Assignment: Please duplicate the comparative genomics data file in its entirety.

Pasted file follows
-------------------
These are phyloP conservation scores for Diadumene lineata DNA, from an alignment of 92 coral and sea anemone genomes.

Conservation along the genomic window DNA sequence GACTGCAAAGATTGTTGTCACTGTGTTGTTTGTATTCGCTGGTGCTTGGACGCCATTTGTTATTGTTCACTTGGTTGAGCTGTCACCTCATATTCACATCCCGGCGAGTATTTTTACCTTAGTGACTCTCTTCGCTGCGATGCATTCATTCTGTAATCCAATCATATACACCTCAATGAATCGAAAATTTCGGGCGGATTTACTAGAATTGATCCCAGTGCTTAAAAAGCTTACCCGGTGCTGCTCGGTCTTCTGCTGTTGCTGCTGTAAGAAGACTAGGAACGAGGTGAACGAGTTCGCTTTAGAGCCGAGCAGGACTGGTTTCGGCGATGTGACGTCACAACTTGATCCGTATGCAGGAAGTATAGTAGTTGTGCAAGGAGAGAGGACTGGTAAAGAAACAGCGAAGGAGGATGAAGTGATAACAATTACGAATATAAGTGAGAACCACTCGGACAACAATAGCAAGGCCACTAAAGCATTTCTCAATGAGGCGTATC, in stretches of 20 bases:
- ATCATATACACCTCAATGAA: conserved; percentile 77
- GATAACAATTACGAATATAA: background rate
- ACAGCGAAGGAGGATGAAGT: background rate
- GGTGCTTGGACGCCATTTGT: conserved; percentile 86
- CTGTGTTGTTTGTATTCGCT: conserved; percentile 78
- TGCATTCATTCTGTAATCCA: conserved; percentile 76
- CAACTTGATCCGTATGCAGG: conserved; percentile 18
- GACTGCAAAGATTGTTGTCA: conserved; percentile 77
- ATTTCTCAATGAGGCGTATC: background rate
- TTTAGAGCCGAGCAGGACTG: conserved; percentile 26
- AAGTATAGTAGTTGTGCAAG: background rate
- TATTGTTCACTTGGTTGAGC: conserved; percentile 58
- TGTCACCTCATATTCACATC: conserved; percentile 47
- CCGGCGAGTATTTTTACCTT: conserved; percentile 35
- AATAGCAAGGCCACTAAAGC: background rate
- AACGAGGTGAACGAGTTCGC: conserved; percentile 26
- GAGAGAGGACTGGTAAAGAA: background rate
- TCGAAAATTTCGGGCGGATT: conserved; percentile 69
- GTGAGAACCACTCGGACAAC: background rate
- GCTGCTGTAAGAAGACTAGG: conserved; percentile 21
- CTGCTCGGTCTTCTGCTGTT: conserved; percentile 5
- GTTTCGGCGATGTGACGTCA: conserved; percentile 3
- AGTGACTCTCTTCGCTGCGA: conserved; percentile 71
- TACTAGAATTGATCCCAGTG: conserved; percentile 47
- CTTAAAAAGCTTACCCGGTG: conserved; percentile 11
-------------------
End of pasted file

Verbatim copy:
These are phyloP conservation scores for Diadumene lineata DNA, from an alignment of 92 coral and sea anemone genomes.

Conservation along the genomic window DNA sequence GACTGCAAAGATTGTTGTCACTGTGTTGTTTGTATTCGCTGGTGCTTGGACGCCATTTGTTATTGTTCACTTGGTTGAGCTGTCACCTCATATTCACATCCCGGCGAGTATTTTTACCTTAGTGACTCTCTTCGCTGCGATGCATTCATTCTGTAATCCAATCATATACACCTCAATGAATCGAAAATTTCGGGCGGATTTACTAGAATTGATCCCAGTGCTTAAAAAGCTTACCCGGTGCTGCTCGGTCTTCTGCTGTTGCTGCTGTAAGAAGACTAGGAACGAGGTGAACGAGTTCGCTTTAGAGCCGAGCAGGACTGGTTTCGGCGATGTGACGTCACAACTTGATCCGTATGCAGGAAGTATAGTAGTTGTGCAAGGAGAGAGGACTGGTAAAGAAACAGCGAAGGAGGATGAAGTGATAACAATTACGAATATAAGTGAGAACCACTCGGACAACAATAGCAAGGCCACTAAAGCATTTCTCAATGAGGCGTATC, in stretches of 20 bases:
- ATCATATACACCTCAATGAA: conserved; percentile 77
- GATAACAATTACGAATATAA: background rate
- ACAGCGAAGGAGGATGAAGT: background rate
- GGTGCTTGGACGCCATTTGT: conserved; percentile 86
- CTGTGTTGTTTGTATTCGCT: conserved; percentile 78
- TGCATTCATTCTGTAATCCA: conserved; percentile 76
- CAACTTGATCCGTATGCAGG: conserved; percentile 18
- GACTGCAAAGATTGTTGTCA: conserved; percentile 77
- ATTTCTCAATGAGGCGTATC: background rate
- TTTAGAGCCGAGCAGGACTG: conserved; percentile 26
- AAGTATAGTAGTTGTGCAAG: background rate
- TATTGTTCACTTGGTTGAGC: conserved; percentile 58
- TGTCACCTCATATTCACATC: conserved; percentile 47
- CCGGCGAGTATTTTTACCTT: conserved; percentile 35
- AATAGCAAGGCCACTAAAGC: background rate
- AACGAGGTGAACGAGTTCGC: conserved; percentile 26
- GAGAGAGGACTGGTAAAGAA: background rate
- TCGAAAATTTCGGGCGGATT: conserved; percentile 69
- GTGAGAACCACTCGGACAAC: background rate
- GCTGCTGTAAGAAGACTAGG: conserved; percentile 21
- CTGCTCGGTCTTCTGCTGTT: conserved; percentile 5
- GTTTCGGCGATGTGACGTCA: conserved; percentile 3
- AGTGACTCTCTTCGCTGCGA: conserved; percentile 71
- TACTAGAATTGATCCCAGTG: conserved; percentile 47
- CTTAAAAAGCTTACCCGGTG: conserved; percentile 11